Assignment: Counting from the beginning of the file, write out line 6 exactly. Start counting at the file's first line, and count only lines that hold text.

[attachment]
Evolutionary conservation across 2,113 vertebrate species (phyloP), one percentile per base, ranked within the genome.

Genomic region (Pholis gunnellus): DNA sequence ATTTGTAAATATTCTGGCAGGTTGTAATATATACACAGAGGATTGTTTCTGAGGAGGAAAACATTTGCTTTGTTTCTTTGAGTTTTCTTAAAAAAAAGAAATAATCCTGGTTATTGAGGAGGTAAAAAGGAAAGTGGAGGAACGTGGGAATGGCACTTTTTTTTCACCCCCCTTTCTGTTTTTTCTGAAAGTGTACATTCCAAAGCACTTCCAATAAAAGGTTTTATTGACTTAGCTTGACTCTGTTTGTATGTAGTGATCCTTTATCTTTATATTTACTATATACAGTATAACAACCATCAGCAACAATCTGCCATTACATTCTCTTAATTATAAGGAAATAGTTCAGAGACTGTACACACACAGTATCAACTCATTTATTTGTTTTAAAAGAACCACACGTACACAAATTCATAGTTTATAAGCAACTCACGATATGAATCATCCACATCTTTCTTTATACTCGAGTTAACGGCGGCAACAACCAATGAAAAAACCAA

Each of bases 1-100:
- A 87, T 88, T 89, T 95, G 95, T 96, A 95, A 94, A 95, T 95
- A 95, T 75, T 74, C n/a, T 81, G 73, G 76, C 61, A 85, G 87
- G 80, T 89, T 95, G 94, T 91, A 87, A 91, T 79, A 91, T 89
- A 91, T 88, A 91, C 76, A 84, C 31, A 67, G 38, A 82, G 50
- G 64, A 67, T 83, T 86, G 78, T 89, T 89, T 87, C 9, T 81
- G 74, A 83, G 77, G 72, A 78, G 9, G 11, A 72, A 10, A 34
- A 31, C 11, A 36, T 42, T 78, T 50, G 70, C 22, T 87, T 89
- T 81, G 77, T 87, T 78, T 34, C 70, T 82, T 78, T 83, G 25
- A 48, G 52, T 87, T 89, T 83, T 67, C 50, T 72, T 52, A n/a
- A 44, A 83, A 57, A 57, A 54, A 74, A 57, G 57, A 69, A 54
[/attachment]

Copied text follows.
- G 80, T 89, T 95, G 94, T 91, A 87, A 91, T 79, A 91, T 89